In UK, Kids As Young as 12 Can Get COVID Vaccine Without Parental Consent

Could that ever be the case in the United States?

by Ethan Freedman

Though in the United States, the vaccine has been approved for kids 12 and up for a bit, the COVID-19 vaccine rollout in the United Kingdom is just now reaching 12 to 15-year-olds, with initial vaccinations likely to start later this month. And in the UK, unlike in the United States, kids as young as 12 can get vaccinated without their parent’s approval.

According to the BBC, Vaccines Minister Nadhim Zahawi noted that in cases where parents don’t want their children to receive the vaccination, the kids may still be able to get the shot if they choose to.

As it turns out, there is legal precedent for such a thing, and the BBC referred to information from the National Health Service on the country’s laws regarding children’s consent to medical treatment. In the UK, anyone aged 16 and older has authority over their own medical decisions. But even kids younger than 16 can make those decisions themselves if they’re deemed to be “Gillick competent.”

The concept of Gillick competence stems from a decades-old legal case. In the 1980s, a parent of children younger than 16 wanted to block the Department of Health from offering treatment or information on contraception. But the House of Lords, in the case of Gillick v West Norfolk and Wisbech AHA, ruled that children are entitled to consent to medical treatment on their own if they are determined to be intelligent and mature enough to do so. Since this decision, the UK has applied the test of Gillick competency to school vaccination initiatives, reports The Independent.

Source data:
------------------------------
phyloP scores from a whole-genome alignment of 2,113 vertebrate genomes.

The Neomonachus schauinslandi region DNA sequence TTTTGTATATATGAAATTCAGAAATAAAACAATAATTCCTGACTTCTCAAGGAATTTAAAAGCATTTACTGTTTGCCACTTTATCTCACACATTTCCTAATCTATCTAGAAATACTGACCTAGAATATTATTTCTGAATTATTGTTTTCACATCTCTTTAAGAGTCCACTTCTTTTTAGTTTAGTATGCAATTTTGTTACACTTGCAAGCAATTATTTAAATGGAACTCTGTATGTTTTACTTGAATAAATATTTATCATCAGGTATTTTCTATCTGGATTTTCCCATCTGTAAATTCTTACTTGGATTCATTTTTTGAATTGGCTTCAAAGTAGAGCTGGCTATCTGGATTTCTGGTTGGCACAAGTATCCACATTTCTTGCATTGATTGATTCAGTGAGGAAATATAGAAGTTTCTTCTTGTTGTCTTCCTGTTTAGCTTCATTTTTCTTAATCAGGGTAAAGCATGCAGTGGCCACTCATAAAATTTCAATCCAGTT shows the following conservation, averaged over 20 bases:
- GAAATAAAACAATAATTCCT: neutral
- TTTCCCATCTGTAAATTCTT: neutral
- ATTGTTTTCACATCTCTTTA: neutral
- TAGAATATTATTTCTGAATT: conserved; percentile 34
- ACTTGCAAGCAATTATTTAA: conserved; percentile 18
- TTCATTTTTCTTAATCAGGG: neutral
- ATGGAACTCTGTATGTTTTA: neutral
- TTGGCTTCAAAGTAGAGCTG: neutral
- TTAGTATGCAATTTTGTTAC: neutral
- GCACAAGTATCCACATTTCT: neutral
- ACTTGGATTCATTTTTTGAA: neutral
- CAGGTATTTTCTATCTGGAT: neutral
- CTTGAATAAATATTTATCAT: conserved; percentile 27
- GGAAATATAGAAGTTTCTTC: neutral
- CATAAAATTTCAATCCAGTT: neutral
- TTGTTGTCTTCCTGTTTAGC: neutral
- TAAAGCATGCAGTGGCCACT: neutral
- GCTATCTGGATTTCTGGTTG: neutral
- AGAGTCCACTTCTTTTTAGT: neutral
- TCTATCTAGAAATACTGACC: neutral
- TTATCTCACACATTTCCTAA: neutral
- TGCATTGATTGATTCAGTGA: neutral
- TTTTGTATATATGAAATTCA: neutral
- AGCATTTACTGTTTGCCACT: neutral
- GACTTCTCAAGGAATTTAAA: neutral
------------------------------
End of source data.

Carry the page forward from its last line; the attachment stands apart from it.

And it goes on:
In the United States, laws surrounding kids’ consent to vaccination can vary by state, according to the Kaiser Family Foundation, noting that the vast majority of states require parental consent for anyone under 18, with some exceptions.

But according to reporting from BuzzFeed News, some state legislators are also working to change vaccine consent laws for minors, but not always in a way that increases kids’ access to medical treatment. For example, some states have made it more difficult for kids to receive the vaccine — such as North Carolina’s law requiring parental approval for vaccines only given emergency use authorization by the FDA or Tennessee’s new mandate to not give out any information on vaccines at all to kids in schools.

Elsewhere, however, lawmakers are trying to increase children’s access to vaccination. In Washington, D.C., the city council passed a law allowing anyone 11 or older to receive a vaccine without parental consent, assuming they meet other standards for informed consent. (No vaccine is currently authorized for anyone younger than 12.) NPR also reports that a group of D.C. parents are taking the city to court for this decision.

There is also a precedent of the children of anti-vax parents getting vaccinated anyway when they’re able to do so legally. A few years ago, Ethan Lindenberger made headlines for getting vaccinated after he turned 18, despite the protests of his anti-vax mom. Since then, he’s become an activist against the anti-vaccination movement, including testifying to Congress.

At the moment, the CDC recommends that everyone over the age of 12 gets vaccinated against COVID-19.